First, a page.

We don't think light to our house will be affected though it's difficult to tell until its built. By which time it's too late.

Do they have to get written permission to use out rainwater goods?

I think we are both upset about the thought of huge disruption to us (selfish I know) - I'm pregnant with 1st child (due next month) and FIL is terminally ill with cancer. It's just getting too much to cope with.

Wrinklytights Tue 08-Nov-16 23:42:42

They can't do work that damages your home, that's what a party wall agreement is for. I think you're being a bit unfair trying to object because you don't want disuptive building work going on next door.

Wrinklytights Tue 08-Nov-16 23:45:25

www.gov.uk/guidance/party-wall-etc-act-1996-guidance

namechangedtoday15 Wed 09-Nov-16 09:31:30

Yes, the party wall agreement will cover your concerns. They have to serve a notice on you 2 months before they start work and you can then say you want to appoint a surveyor (at their cost). They will check that any works carried out don't affect your property and there can also be times set out for what is reasonable in terms of when they can do the works (i.e. not all day everyday including weekends).

But you are right, permission is likely to be granted on the basis of what you have said, so you need to work with them and communicate if it is your forever house. You don't need to fall out about it.

hooliodancer Wed 09-Nov-16 10:40:36

They are supposed to get a party wall agreement. You can appoint your own party wall surveyor to act for you which they have to pay for. Money can be placed in an account to cover any potential damage.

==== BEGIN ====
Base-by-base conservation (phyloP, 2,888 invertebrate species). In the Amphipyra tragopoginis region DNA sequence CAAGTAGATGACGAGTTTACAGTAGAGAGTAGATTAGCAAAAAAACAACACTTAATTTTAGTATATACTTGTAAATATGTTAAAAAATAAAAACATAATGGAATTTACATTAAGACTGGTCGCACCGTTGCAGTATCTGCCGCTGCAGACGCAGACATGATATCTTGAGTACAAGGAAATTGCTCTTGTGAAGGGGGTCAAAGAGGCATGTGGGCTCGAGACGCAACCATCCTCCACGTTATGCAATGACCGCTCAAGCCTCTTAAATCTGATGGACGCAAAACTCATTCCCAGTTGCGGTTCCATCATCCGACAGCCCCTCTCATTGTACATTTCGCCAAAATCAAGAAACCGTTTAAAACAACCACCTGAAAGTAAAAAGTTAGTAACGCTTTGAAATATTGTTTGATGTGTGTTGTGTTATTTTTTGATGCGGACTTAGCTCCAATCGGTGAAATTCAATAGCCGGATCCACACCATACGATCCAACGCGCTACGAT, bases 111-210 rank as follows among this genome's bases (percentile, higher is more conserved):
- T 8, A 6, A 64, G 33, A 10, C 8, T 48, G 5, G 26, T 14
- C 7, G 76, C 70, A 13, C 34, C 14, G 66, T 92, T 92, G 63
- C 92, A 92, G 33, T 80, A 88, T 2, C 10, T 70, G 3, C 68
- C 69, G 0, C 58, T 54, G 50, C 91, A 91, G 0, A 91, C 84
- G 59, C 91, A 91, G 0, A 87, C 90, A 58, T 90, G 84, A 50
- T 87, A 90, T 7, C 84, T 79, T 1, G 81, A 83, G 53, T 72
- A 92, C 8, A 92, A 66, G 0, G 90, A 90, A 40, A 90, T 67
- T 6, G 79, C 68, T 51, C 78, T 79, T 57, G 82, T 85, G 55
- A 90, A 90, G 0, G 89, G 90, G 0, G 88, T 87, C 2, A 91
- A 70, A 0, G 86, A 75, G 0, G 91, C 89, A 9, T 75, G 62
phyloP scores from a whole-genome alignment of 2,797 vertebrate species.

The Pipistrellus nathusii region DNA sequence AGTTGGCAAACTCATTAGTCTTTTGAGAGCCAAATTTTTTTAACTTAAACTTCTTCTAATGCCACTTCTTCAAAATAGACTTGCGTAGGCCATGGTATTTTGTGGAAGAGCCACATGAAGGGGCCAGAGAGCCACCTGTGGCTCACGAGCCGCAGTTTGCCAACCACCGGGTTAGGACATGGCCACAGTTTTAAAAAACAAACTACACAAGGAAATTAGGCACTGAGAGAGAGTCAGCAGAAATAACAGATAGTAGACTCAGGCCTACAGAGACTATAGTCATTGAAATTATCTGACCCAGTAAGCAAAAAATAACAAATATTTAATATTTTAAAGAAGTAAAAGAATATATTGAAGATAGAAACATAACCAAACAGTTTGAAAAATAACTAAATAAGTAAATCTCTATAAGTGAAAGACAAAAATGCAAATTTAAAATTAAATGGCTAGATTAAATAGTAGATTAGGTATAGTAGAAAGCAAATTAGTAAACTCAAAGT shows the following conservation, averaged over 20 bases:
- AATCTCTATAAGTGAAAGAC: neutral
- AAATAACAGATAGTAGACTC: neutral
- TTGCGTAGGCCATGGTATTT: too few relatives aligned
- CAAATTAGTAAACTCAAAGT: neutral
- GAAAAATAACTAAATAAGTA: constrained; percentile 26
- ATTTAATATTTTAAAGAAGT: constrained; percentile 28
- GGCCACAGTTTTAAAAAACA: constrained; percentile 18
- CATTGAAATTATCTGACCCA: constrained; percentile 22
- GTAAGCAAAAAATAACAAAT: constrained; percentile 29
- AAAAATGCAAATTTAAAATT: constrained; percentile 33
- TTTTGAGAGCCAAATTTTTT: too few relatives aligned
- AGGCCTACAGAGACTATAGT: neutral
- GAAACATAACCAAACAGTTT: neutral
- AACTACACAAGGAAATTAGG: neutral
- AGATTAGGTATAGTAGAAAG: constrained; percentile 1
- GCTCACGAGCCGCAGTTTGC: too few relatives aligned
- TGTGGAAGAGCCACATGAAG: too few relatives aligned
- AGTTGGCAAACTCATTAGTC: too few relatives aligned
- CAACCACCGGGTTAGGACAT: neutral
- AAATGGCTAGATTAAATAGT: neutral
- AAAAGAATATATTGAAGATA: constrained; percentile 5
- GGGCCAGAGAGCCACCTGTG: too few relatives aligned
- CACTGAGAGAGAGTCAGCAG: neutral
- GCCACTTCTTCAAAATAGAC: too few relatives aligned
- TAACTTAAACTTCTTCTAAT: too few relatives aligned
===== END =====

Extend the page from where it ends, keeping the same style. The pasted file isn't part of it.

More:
The party wall act is an ass though. You are right, it is not enforceable in law. Our neighbours refused to get a party wall agreement. They started the work without one. We went to our solicitor who told us that the only way we could stop them would be to get an injunction which would have cost us 3k. We had no protection and they damaged our property. They now refuse to pay for the damage and we have to go though the stress of taking them to court. I am on antidepressants due to the stress and we are moving from our forever house.

We have a huge looming extension right up to the boundary, we are out of pocket and feel we have to get away.

So my advice, no matter how reasonable they seem, is to have your own surveyor which will cost them more money.

Be aware, that the party wall act gives them rights to use your land to build- so having put the act in motion they can have builders in your garden doing the work. You need to ensure your surveyor sets out clearly when they can have access, they will have to provide compensation for this also.

Read as much as you can so you know what to expect. You can have a free 30 minute consultation with a party wall surveyor if you call The Royal Institute of Chartered Surveyors helpline.

Good luck.

Kidnapped Wed 09-Nov-16 10:52:06

How do they intend to build the single storey extension? Or the double-storey extension for that matter?

By using your land for scaffolding?